In this episode, Tim and Jon trace this theme through the Old Testament.
In part 1 (0-19:45), the guys briefly recap their discussion so far. Tim notes that Eve’s reaction in Hebrew between the birth of Cain and the birth of Seth are decidedly different. Tim says that Eve takes an arrogant stance by naming Cain, seeming to place herself alongside God. However, she takes a humble stance when she names Seth, seeing that God has granted her a son. Tim quotes scholar Umberto Cassuto:
“The first woman in her joy at giving birth to her first son, boasts of her generative power, which in her estimation approximates the divine creative power. The Lord formed the first man, and I have formed the second man. Literally, ‘I have created a man with the Lord,’ by which she means, ‘I stand together equally with the Creator in the rank of creators.’”
(Umberto Cassuto, Commentary on the Book of Genesis: Part I - From Adam to Noah)
Tim notes that in the Bible, there are many stories of parents who abuse the gifts that God gives them in the ability to reproduce and have children, or they take undue parental pride in the gift of children.
In part 2 (19:45-25:45), Tim and Jon discuss the theme of God choosing one over another. Tim points out that God’s choosing of one over another is actually a desire to bless all through the exaltation of the one. God says Cain will be exalted if he only obeys. Instead, Cain chooses to bow to his sinful desires.
In part 3 (25:45-32:30), Tim moves onto the story of the Tower of Babel. Humans were called to spread out and rule the earth. Instead of embracing that gift, the humans decide to build a towering city.
In part 4 (32:30-44:15), Tim dives into the story of Abraham. God chooses one family, the family of Abraham. Tim says that the Promised Land is God’s “gift” to Abraham’s family:
Now the Lord said to Abram,
“Go forth from your country,
And from your family
And from your father’s house,
To the land which I will show you;
And I will make you a great nation,
And I will bless you,
And make your name great;
And you shall be a blessing;
And I will bless those who bless you,
And the one who treats you as cursed, I will curse.
And in you all the families of the earth will be blessed.”
“To your seed I will give this land.” So he built an altar there to Yahweh who appeared to him.”
Jon points out that sometimes famines come along. Sometimes, there isn’t enough. This tension does exist in the Bible, Tim notes, between God’s abundance and the existence of chaos. God didn’t create a perfectly safe world. He created a world where humans were to learn to co-rule with him, creating order from chaos.
In part 5 (44:15-end), Tim notes that God keeps giving the Promised Land to Israel, and they keep misusing the gift. He cites two passages from Deuteronomy.
“You all shall therefore keep every commandment which I am commanding you today, so that you may be strong and go in and possess the land... so that you may prolong your days on the land which the Lord swore to your fathers to give to them and to their descendants, a land flowing with milk and honey. For the land, into which you are entering to possess it, is not like the land of Egypt from which you came, where you used to sow your seed and water it with your foot like a vegetable garden. But the land into which you are about to cross to possess it, a land of hills and valleys, drinks water from the rain of heaven, a land for which the Lord your God cares; the eyes of the Lord your God are always on it, from the beginning even to the end of the year.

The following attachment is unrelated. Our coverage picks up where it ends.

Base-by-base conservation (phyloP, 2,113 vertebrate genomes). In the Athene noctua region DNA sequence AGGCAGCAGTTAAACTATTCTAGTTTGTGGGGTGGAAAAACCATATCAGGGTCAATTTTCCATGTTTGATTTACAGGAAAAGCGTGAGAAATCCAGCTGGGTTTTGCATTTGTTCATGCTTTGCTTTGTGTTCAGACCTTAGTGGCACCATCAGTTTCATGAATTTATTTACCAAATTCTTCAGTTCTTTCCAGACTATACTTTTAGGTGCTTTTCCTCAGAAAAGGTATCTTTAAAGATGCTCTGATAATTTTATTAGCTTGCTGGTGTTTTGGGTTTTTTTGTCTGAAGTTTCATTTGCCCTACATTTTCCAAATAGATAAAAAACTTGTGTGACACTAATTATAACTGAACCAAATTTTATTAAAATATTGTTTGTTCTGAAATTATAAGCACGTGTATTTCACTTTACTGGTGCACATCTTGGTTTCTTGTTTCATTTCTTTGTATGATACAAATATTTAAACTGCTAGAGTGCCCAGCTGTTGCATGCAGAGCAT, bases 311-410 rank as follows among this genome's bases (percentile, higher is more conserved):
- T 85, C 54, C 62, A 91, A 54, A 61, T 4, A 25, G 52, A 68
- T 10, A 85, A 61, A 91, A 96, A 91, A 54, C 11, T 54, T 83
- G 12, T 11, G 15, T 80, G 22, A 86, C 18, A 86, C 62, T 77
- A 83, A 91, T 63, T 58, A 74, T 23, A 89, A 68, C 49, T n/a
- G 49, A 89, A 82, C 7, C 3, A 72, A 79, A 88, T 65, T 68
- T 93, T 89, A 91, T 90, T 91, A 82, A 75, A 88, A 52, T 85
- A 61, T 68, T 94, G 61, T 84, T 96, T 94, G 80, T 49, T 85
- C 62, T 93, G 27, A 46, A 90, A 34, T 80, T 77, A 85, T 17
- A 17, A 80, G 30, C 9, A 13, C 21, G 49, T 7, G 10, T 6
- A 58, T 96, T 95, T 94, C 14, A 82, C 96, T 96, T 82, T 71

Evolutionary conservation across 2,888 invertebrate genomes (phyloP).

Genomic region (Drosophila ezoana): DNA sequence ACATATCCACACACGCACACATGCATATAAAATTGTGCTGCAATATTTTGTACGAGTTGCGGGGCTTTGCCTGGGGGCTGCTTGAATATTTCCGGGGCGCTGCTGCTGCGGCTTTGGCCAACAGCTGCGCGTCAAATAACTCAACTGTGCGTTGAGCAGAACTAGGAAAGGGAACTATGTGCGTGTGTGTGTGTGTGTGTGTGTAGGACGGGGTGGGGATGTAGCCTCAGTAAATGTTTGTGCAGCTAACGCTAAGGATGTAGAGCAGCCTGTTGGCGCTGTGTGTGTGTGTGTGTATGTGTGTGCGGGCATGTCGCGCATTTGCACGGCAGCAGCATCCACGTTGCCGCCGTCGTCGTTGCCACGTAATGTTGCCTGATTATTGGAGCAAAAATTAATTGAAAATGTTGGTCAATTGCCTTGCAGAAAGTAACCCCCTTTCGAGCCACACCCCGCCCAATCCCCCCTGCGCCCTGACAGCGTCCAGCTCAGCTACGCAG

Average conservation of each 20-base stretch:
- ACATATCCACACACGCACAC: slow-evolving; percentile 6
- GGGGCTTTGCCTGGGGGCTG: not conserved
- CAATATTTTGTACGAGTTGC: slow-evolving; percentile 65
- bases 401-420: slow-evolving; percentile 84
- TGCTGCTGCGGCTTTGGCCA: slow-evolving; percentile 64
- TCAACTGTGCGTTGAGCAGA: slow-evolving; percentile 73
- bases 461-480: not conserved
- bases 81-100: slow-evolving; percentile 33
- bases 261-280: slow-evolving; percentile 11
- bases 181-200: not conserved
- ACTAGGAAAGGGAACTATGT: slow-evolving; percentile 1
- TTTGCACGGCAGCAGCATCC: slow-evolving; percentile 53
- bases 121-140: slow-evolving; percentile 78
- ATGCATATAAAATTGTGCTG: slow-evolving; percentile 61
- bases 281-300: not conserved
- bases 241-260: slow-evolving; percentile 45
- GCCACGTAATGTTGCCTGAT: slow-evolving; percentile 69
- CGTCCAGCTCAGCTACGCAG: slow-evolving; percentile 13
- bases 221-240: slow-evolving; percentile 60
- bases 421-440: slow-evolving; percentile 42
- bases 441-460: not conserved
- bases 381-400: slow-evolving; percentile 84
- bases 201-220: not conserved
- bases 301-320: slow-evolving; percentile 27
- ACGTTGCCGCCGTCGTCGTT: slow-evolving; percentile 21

“It shall come about, if you listen obediently to my commandments which I am commanding you today, to love the Lord your God and to serve him with all your heart and all your soul, that he will give the rain for your land in its season, the barley and late rain, that you may gather in your grain and your new wine and your oil.”
Tim then cites scholar Joshua Berman, saying that Israel’s economy was an “Exodus-style” economy:
“A key theological claim at work in these laws is that of God’s identity as the liberator of slaves. He forms a people out of those who were deemed to be people of no standing at all by the political and economic leaders who oppressed them. The egalitarian streak within Pentateuchal law codes accords with the portrayal of the Exodus as the prime experience of Israel’s self-understanding. Indeed, no Israelite can lay claim to any greater status than another, because all emanate from the Exodus—a common seminal, liberating, and equalizing event… This notion of God’s sovereignty as creator and liberator animated the biblical laws aimed at preventing Israelites from descending into the cycle of poverty and debt.”
(Joshua Berman, Created Equal: How the Bible Broke with Ancient Political Thought, 88)
“When you are harvesting in your field and you overlook a sheaf, do not go back to get it. Leave it for the immigrant, the fatherless and the widow, so that the Lord your God may bless you in all the work of your hands. When you beat the olives from your trees, do not go over the branches a second time. Leave what remains for the immigrant, the fatherless and the widow. When you harvest the grapes in your vineyard, do not go over the vines again. Leave what remains for the foreigner, the fatherless and the widow. Remember that you were slaves in Egypt. That is why I command you to do this.”
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Defender Instrumental by Tents
Quietly by blnkspc_
Mind Your Time by Me.So
The Pilgrim by Greyflood
Umberto Cassuto, Commentary on the Book of Genesis: Part I - From Adam to Noah
Joshua Berman, Created Equal: How the Bible Broke with Ancient Political Thought
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